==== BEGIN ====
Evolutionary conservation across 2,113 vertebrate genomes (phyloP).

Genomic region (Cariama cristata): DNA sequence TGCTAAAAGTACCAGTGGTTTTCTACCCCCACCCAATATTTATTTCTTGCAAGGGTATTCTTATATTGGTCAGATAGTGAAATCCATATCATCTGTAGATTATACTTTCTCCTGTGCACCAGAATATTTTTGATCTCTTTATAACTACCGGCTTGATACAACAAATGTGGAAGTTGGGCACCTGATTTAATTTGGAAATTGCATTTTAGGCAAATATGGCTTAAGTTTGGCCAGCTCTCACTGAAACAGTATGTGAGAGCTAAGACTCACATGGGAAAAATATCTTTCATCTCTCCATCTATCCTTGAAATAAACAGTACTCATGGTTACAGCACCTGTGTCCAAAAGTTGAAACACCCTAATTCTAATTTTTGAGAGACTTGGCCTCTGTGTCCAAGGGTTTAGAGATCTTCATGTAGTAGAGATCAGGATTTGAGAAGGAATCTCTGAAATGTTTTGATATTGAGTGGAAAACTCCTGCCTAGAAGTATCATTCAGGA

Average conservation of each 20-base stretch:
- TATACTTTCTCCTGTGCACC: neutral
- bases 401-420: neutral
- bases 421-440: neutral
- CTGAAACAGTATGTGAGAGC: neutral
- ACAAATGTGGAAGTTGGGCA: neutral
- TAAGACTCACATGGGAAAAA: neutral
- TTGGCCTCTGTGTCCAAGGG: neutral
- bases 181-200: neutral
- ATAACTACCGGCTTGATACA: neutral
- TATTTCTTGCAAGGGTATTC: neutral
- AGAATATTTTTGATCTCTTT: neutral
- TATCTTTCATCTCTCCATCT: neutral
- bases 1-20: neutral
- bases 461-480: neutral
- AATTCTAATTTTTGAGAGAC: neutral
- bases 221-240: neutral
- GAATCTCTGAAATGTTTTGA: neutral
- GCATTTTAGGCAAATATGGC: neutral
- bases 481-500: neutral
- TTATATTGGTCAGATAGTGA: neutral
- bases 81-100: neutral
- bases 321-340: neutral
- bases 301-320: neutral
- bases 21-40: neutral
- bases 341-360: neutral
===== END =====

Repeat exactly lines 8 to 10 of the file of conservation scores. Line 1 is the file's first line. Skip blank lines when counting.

- ACAAATGTGGAAGTTGGGCA: neutral
- TAAGACTCACATGGGAAAAA: neutral
- TTGGCCTCTGTGTCCAAGGG: neutral